In this podcast, oncology social worker and 2-time breast cancer survivor Hester Hill Schnipper discusses ways to cope with the fear of recurrence.
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Greg Guthrie: Hi, everyone. I'm Greg Guthrie, a member of the Cancer.Net content team, and I'll be your host for today's Cancer.Net podcast. Now as a reminder, Cancer.Net is the patient information website of ASCO, the American Society of Clinical Oncology. And today, we're going to be talking about coping with the fear of recurrence, and our guest is Hester Hill Schnipper. Hester is the emeritus manager of oncology social work at Beth Israel Deaconess Medical Center in Boston, and she now works in private practice. A 2-time breast cancer survivor, she's a nationally known speaker, is active in numerous oncology organizations, and has written 2 books about breast cancer. Her daily clinical responsibilities include working with individuals, couples, and families living with cancer, and facilitating support groups. She's also a member of the Cancer.Net editorial board. Thanks for joining us today, Hester.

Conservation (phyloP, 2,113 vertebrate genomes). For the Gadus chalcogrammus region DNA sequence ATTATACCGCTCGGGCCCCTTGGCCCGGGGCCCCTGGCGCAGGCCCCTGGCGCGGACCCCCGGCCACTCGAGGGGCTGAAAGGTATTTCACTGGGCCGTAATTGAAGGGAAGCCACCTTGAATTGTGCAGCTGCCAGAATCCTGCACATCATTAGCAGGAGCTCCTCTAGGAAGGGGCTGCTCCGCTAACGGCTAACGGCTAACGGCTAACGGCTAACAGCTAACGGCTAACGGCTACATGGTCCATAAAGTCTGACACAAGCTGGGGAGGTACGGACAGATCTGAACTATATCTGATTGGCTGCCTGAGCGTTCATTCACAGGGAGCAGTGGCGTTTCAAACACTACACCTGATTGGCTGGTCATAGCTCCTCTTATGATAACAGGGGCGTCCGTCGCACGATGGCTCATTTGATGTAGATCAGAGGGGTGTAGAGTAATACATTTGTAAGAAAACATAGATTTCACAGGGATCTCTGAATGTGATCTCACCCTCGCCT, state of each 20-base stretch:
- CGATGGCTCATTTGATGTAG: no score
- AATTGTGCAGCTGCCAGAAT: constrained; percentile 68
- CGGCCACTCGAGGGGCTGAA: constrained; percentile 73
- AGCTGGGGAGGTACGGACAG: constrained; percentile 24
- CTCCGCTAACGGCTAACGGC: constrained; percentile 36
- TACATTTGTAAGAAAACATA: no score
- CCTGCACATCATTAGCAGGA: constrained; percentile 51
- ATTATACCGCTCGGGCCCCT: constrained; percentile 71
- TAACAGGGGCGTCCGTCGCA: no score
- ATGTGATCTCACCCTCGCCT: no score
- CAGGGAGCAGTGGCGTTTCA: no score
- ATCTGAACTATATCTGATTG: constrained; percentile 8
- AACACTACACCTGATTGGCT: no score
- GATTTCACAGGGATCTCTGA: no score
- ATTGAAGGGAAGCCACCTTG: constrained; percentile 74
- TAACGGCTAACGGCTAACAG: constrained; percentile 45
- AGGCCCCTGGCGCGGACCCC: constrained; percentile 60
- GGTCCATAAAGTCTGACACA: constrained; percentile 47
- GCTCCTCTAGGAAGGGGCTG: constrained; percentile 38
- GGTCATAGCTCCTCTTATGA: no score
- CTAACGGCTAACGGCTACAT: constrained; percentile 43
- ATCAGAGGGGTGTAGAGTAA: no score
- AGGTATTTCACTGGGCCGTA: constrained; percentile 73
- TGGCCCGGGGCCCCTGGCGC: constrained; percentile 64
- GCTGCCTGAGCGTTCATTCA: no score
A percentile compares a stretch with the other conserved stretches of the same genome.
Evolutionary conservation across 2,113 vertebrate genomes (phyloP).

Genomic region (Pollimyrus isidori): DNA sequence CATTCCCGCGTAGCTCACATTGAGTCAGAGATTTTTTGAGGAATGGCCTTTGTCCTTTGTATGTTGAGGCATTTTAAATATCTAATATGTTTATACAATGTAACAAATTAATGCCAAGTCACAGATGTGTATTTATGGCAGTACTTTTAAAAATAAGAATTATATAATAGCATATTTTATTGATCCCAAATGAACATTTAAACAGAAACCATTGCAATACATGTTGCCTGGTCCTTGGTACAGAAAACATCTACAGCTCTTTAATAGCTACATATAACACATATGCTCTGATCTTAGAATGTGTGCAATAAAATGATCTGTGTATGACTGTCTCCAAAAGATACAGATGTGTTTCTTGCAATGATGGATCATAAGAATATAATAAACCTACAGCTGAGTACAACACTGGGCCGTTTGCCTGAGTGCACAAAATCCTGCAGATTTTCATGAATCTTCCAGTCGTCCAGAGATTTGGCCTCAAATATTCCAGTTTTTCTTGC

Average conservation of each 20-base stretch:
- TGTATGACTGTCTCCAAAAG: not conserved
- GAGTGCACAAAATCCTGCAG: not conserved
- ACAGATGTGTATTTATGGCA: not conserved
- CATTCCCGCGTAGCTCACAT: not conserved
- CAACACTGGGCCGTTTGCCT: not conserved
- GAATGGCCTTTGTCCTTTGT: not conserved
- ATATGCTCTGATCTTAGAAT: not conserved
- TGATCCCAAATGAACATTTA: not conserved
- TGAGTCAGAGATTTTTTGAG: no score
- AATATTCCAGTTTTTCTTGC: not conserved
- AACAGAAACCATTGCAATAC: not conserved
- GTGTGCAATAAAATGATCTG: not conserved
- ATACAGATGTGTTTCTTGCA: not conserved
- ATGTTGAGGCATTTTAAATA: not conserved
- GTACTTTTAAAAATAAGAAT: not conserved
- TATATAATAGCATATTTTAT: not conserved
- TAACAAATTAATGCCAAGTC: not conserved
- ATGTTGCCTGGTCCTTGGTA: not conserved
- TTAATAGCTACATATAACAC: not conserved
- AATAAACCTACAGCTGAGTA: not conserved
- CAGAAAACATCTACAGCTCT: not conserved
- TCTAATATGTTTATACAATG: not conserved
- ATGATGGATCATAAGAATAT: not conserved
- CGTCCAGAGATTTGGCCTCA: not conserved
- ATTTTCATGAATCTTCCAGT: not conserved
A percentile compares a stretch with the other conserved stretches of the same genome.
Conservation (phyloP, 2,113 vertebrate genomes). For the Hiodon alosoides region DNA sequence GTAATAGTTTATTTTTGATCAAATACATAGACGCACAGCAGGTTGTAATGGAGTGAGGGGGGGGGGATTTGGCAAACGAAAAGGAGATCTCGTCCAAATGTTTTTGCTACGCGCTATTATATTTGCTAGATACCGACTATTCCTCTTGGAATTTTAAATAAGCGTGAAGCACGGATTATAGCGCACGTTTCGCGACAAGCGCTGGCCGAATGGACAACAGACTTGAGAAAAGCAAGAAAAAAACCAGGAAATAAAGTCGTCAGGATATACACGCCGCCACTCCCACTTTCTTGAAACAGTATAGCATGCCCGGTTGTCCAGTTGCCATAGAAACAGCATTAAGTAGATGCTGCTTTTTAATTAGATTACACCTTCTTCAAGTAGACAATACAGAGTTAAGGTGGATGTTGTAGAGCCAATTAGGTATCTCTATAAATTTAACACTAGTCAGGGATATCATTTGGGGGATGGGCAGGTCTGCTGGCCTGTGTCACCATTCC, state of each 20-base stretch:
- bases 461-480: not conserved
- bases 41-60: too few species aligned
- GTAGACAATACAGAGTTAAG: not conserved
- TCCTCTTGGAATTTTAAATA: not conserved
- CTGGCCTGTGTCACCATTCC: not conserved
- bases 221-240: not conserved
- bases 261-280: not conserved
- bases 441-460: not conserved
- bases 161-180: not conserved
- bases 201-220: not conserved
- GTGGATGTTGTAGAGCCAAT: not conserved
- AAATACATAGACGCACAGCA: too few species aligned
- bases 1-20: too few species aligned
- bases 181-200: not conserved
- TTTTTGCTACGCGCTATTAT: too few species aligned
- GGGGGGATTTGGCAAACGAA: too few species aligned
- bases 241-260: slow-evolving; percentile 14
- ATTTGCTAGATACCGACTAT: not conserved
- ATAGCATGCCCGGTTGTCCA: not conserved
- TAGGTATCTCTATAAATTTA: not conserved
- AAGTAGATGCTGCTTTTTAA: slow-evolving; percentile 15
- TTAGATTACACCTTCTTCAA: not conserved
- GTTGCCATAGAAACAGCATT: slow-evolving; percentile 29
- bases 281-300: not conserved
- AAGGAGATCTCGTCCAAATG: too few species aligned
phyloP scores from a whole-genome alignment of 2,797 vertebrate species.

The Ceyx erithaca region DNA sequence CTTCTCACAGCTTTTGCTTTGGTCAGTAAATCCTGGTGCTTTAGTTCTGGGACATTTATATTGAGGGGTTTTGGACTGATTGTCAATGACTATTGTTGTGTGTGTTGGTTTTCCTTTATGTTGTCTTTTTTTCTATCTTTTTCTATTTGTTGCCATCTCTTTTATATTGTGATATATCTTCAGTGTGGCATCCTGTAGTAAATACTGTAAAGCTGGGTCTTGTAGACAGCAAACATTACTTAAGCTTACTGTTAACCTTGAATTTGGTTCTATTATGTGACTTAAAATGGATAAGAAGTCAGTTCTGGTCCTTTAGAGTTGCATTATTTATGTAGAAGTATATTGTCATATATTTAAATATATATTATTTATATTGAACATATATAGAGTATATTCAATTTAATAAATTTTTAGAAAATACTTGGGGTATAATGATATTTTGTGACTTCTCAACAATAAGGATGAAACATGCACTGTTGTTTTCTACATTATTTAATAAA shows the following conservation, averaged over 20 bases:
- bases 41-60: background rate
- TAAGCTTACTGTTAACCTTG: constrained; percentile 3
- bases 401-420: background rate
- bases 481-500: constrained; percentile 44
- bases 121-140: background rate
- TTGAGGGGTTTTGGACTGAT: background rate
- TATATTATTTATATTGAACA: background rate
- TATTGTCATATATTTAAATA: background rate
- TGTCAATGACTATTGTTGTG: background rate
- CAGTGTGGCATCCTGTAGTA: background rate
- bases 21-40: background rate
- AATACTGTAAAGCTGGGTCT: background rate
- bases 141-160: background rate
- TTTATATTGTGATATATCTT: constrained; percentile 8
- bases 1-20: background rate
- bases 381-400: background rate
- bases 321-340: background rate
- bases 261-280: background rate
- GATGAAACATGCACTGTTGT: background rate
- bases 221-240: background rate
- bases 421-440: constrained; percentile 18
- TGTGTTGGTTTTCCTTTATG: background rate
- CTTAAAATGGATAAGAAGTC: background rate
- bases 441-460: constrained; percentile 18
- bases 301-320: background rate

Hester Hill Schnipper: Thanks so much for asking me. It's a pleasure.
Greg Guthrie: It's a pleasure having you on with us here. So let's just start off with some basic questions so we're all on the right footing. What is cancer recurrence?
Hester Hill Schnipper: Cancer recurrence is a return of a cancer that was previously diagnosed. When all of us initially have a cancer diagnosis, part of the conversation includes what the general statistics, what the odds might be, how much we need to worry about a recurrence. But the truth is nobody ever knows with certainty what is or what is not going to happen, and all of us who have been through a cancer diagnosis and treatment live with some level of concern about the possibility of a recurrence. A recurrence, generally, not just for breast cancer, but generally for cancers is even scarier than the initial diagnosis because the initial diagnosis may well include the probability of treating for cure, whereas a recurrence generally means that the cancer is no longer curable, and the individual can anticipate just being on treatment for the duration of life.
Greg Guthrie: So this is a really common occurrence?
Hester Hill Schnipper: Well, it's more common than we would like it to be. Certainly, everyone wishes that you get through it the first time and you can truly be done with it. But none of us get a promise about that, and so all of us worry about the possibility of recurrence.